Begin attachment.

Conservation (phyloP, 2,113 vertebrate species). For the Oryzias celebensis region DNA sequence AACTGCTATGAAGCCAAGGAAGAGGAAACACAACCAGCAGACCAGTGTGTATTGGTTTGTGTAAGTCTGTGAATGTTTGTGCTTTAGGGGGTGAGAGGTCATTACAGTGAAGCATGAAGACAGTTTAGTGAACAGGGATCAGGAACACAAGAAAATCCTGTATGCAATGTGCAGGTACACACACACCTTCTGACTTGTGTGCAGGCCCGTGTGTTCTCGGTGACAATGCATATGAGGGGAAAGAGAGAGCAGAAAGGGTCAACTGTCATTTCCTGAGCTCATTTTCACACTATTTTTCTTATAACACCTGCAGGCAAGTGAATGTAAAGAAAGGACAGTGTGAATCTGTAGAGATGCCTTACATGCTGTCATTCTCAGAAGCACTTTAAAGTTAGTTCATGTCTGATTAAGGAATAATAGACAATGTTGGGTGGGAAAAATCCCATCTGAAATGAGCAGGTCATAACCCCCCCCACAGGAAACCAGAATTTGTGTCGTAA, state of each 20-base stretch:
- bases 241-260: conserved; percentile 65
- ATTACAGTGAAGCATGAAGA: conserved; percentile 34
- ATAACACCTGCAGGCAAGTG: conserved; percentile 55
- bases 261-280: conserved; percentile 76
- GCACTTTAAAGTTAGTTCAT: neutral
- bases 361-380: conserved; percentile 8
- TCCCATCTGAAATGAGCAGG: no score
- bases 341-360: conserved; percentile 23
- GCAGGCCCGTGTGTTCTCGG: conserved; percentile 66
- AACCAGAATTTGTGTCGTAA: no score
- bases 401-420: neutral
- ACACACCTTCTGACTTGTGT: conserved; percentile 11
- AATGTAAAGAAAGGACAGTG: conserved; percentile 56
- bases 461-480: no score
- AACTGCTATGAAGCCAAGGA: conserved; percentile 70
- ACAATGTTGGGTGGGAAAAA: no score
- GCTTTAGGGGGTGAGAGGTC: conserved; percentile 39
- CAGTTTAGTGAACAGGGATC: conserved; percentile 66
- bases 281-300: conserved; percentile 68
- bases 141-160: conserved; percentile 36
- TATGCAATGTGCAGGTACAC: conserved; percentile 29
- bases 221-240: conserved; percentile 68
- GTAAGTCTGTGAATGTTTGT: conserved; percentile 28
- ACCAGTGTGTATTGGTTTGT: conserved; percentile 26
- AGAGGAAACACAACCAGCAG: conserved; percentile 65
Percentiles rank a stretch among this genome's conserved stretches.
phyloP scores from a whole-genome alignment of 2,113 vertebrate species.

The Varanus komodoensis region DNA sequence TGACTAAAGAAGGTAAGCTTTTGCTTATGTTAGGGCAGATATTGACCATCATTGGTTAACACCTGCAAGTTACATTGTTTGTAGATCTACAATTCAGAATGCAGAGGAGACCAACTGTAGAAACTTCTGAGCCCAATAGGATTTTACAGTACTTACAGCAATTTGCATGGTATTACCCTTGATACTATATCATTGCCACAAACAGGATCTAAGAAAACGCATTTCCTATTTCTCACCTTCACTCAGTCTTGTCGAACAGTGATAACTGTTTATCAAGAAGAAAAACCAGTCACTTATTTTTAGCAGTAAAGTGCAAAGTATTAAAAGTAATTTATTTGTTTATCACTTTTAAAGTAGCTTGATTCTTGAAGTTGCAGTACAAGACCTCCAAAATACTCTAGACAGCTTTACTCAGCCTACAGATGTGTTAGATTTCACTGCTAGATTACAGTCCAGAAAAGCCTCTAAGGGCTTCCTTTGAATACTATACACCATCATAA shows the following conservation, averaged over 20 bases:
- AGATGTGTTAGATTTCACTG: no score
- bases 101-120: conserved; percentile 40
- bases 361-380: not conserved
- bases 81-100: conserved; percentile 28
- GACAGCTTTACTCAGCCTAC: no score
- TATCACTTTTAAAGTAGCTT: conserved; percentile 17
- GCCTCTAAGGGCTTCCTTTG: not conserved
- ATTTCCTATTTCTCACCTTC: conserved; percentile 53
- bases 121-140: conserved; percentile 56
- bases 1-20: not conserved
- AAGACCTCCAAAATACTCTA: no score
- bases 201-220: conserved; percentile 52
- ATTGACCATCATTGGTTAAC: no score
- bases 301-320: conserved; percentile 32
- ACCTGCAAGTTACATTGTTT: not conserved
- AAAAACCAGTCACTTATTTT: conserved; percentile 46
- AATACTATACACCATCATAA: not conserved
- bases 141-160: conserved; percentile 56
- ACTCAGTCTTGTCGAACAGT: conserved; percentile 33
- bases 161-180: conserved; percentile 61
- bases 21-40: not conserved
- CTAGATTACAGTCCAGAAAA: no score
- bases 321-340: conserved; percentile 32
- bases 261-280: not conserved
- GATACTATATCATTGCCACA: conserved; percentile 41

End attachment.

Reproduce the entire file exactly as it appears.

Conservation (phyloP, 2,113 vertebrate species). For the Oryzias celebensis region DNA sequence AACTGCTATGAAGCCAAGGAAGAGGAAACACAACCAGCAGACCAGTGTGTATTGGTTTGTGTAAGTCTGTGAATGTTTGTGCTTTAGGGGGTGAGAGGTCATTACAGTGAAGCATGAAGACAGTTTAGTGAACAGGGATCAGGAACACAAGAAAATCCTGTATGCAATGTGCAGGTACACACACACCTTCTGACTTGTGTGCAGGCCCGTGTGTTCTCGGTGACAATGCATATGAGGGGAAAGAGAGAGCAGAAAGGGTCAACTGTCATTTCCTGAGCTCATTTTCACACTATTTTTCTTATAACACCTGCAGGCAAGTGAATGTAAAGAAAGGACAGTGTGAATCTGTAGAGATGCCTTACATGCTGTCATTCTCAGAAGCACTTTAAAGTTAGTTCATGTCTGATTAAGGAATAATAGACAATGTTGGGTGGGAAAAATCCCATCTGAAATGAGCAGGTCATAACCCCCCCCACAGGAAACCAGAATTTGTGTCGTAA, state of each 20-base stretch:
- bases 241-260: conserved; percentile 65
- ATTACAGTGAAGCATGAAGA: conserved; percentile 34
- ATAACACCTGCAGGCAAGTG: conserved; percentile 55
- bases 261-280: conserved; percentile 76
- GCACTTTAAAGTTAGTTCAT: neutral
- bases 361-380: conserved; percentile 8
- TCCCATCTGAAATGAGCAGG: no score
- bases 341-360: conserved; percentile 23
- GCAGGCCCGTGTGTTCTCGG: conserved; percentile 66
- AACCAGAATTTGTGTCGTAA: no score
- bases 401-420: neutral
- ACACACCTTCTGACTTGTGT: conserved; percentile 11
- AATGTAAAGAAAGGACAGTG: conserved; percentile 56
- bases 461-480: no score
- AACTGCTATGAAGCCAAGGA: conserved; percentile 70
- ACAATGTTGGGTGGGAAAAA: no score
- GCTTTAGGGGGTGAGAGGTC: conserved; percentile 39
- CAGTTTAGTGAACAGGGATC: conserved; percentile 66
- bases 281-300: conserved; percentile 68
- bases 141-160: conserved; percentile 36
- TATGCAATGTGCAGGTACAC: conserved; percentile 29
- bases 221-240: conserved; percentile 68
- GTAAGTCTGTGAATGTTTGT: conserved; percentile 28
- ACCAGTGTGTATTGGTTTGT: conserved; percentile 26
- AGAGGAAACACAACCAGCAG: conserved; percentile 65
Percentiles rank a stretch among this genome's conserved stretches.
phyloP scores from a whole-genome alignment of 2,113 vertebrate species.

The Varanus komodoensis region DNA sequence TGACTAAAGAAGGTAAGCTTTTGCTTATGTTAGGGCAGATATTGACCATCATTGGTTAACACCTGCAAGTTACATTGTTTGTAGATCTACAATTCAGAATGCAGAGGAGACCAACTGTAGAAACTTCTGAGCCCAATAGGATTTTACAGTACTTACAGCAATTTGCATGGTATTACCCTTGATACTATATCATTGCCACAAACAGGATCTAAGAAAACGCATTTCCTATTTCTCACCTTCACTCAGTCTTGTCGAACAGTGATAACTGTTTATCAAGAAGAAAAACCAGTCACTTATTTTTAGCAGTAAAGTGCAAAGTATTAAAAGTAATTTATTTGTTTATCACTTTTAAAGTAGCTTGATTCTTGAAGTTGCAGTACAAGACCTCCAAAATACTCTAGACAGCTTTACTCAGCCTACAGATGTGTTAGATTTCACTGCTAGATTACAGTCCAGAAAAGCCTCTAAGGGCTTCCTTTGAATACTATACACCATCATAA shows the following conservation, averaged over 20 bases:
- AGATGTGTTAGATTTCACTG: no score
- bases 101-120: conserved; percentile 40
- bases 361-380: not conserved
- bases 81-100: conserved; percentile 28
- GACAGCTTTACTCAGCCTAC: no score
- TATCACTTTTAAAGTAGCTT: conserved; percentile 17
- GCCTCTAAGGGCTTCCTTTG: not conserved
- ATTTCCTATTTCTCACCTTC: conserved; percentile 53
- bases 121-140: conserved; percentile 56
- bases 1-20: not conserved
- AAGACCTCCAAAATACTCTA: no score
- bases 201-220: conserved; percentile 52
- ATTGACCATCATTGGTTAAC: no score
- bases 301-320: conserved; percentile 32
- ACCTGCAAGTTACATTGTTT: not conserved
- AAAAACCAGTCACTTATTTT: conserved; percentile 46
- AATACTATACACCATCATAA: not conserved
- bases 141-160: conserved; percentile 56
- ACTCAGTCTTGTCGAACAGT: conserved; percentile 33
- bases 161-180: conserved; percentile 61
- bases 21-40: not conserved
- CTAGATTACAGTCCAGAAAA: no score
- bases 321-340: conserved; percentile 32
- bases 261-280: not conserved
- GATACTATATCATTGCCACA: conserved; percentile 41